Fed’s Kocherlakota Argues for Bank Taxes Related to Risk « The Washington Independent
Speaking at the Economic Club of Minnesota today, Federal Reserve Bank of Minneapolis President Narayana Kocherlakota argued for taxing banks in proportion to their risk — a measure not currently in Sen. Chris Dodd’s (D-Conn.) financial regulatory reform proposal:
Here’s my preferred policy. The firm is told that the government will estimate the expected, discounted value of bailouts that the financial institution (or any of its stakeholders) will receive in the future…. [This] estimate will depend on many firm choices and attributes, including its leverage ratio, the maturity structure of its liabilities, the risk characteristics of its investment portfolio, and its incentive compensation schemes. For example, the expected bailout will be higher for firms with highly risky investments than for firms with less risky portfolios.
Having done this calculation, the government then charges the firm a tax that is exactly equal to the expected discounted value of the firm’s bailouts…. The tax amount exactly equals the extra cost borne by the taxpayers because of bailouts, appropriately adjusted for risk and the time value of money. Knowing that it faces this tax schedule, the firm no longer has an incentive to undertake inefficiently risky investments. Its investment choices will be socially efficient. It is useful to tax a financial institution producing a risk externality, just as it is useful to tax a firm producing a pollution externality. The purpose of the tax in both instances is to ensure that the firm pays the full costs — private and social — of its production decisions.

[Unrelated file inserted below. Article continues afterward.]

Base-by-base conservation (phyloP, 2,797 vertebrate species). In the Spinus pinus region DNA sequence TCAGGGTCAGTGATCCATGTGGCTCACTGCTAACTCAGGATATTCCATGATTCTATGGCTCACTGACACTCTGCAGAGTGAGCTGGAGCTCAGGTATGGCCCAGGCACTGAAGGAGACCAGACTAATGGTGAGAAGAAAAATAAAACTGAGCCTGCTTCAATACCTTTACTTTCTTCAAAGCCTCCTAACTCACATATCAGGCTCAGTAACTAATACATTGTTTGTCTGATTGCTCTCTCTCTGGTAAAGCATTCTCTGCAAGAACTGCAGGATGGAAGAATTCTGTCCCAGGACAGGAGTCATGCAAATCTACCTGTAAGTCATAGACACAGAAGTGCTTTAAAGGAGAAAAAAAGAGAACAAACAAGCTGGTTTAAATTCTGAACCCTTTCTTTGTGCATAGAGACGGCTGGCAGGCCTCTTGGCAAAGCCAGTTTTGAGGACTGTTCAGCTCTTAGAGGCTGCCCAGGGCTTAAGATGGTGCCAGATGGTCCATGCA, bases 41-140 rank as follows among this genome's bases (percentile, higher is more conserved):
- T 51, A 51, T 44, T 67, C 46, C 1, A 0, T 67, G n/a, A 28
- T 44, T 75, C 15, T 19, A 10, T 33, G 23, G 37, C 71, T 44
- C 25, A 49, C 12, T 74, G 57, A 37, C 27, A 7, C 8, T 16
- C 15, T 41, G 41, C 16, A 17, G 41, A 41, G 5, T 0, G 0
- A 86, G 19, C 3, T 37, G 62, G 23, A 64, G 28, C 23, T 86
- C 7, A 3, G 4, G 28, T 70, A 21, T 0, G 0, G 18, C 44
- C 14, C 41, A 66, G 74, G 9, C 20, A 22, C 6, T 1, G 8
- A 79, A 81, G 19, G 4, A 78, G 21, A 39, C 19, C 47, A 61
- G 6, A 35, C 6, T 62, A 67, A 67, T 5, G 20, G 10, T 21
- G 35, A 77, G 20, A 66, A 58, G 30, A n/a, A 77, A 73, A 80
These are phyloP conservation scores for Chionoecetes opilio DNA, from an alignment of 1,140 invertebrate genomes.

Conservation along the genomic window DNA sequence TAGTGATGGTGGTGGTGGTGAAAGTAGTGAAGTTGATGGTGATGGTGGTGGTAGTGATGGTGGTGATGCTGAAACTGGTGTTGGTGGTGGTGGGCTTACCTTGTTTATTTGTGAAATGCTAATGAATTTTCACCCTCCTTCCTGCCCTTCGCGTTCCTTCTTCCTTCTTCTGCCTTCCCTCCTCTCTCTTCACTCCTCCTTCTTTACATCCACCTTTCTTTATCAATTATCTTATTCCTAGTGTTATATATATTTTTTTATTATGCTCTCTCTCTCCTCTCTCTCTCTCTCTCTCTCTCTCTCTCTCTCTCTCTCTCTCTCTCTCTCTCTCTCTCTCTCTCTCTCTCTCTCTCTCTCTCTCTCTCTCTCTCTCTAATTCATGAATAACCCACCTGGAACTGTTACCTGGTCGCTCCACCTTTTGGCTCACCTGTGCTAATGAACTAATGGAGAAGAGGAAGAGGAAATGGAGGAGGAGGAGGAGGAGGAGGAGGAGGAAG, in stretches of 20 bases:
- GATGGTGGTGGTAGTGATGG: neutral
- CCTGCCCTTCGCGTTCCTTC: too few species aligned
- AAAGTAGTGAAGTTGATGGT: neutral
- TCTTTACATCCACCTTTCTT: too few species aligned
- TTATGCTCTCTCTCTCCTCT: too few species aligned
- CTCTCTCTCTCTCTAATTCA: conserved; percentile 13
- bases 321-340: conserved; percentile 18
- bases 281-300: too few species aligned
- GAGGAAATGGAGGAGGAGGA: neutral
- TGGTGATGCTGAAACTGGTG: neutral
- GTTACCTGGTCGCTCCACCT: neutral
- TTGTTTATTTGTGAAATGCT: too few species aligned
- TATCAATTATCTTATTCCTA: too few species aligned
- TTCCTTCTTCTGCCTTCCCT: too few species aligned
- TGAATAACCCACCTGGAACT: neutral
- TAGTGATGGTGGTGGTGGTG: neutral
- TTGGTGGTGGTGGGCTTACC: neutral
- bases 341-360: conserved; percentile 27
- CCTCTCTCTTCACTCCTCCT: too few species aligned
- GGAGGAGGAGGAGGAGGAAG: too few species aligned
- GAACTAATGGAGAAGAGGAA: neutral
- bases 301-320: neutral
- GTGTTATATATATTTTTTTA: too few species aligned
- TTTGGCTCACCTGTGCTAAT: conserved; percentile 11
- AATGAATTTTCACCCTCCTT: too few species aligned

He additionally criticizes the Dodd bill for not including such a tax, which would reduce the incentive for risk-taking:
The Senate bill proposes no new taxes on financial institutions, unless some fail. In that event, taxes could be levied on surviving large financial institutions, regardless of whether or not they had actually engaged in excessive risk-taking. The House bill has a new risk-based assessment on large banks and hedge funds. Such a risk-adjusted tax should have desirable incentive effects on the targeted firms. However, the tax will end once it has raised $150 billion. This cap is problematic, because once the tax is ended, so too will its desirable incentive effects.
Why do the bills fail to include new levies of the kind that I propose? In my view, both bills significantly understate the extreme economic forces that lead to bailouts during financial crises. Indeed, the opening language of the Senate bill actually declares that it will end taxpayer bailouts. This objective is laudable. But it is not achievable—and thinking that it is can lead to poor choices about the structure of financial regulation.
As I’ve written before, taxing banks seems the most direct way of ensuring they do not become too big or too risky. A few amendments to the bill or the Obama-proposed Financial Crisis Responsibility Fee would both do this, but both look to be dead in the water.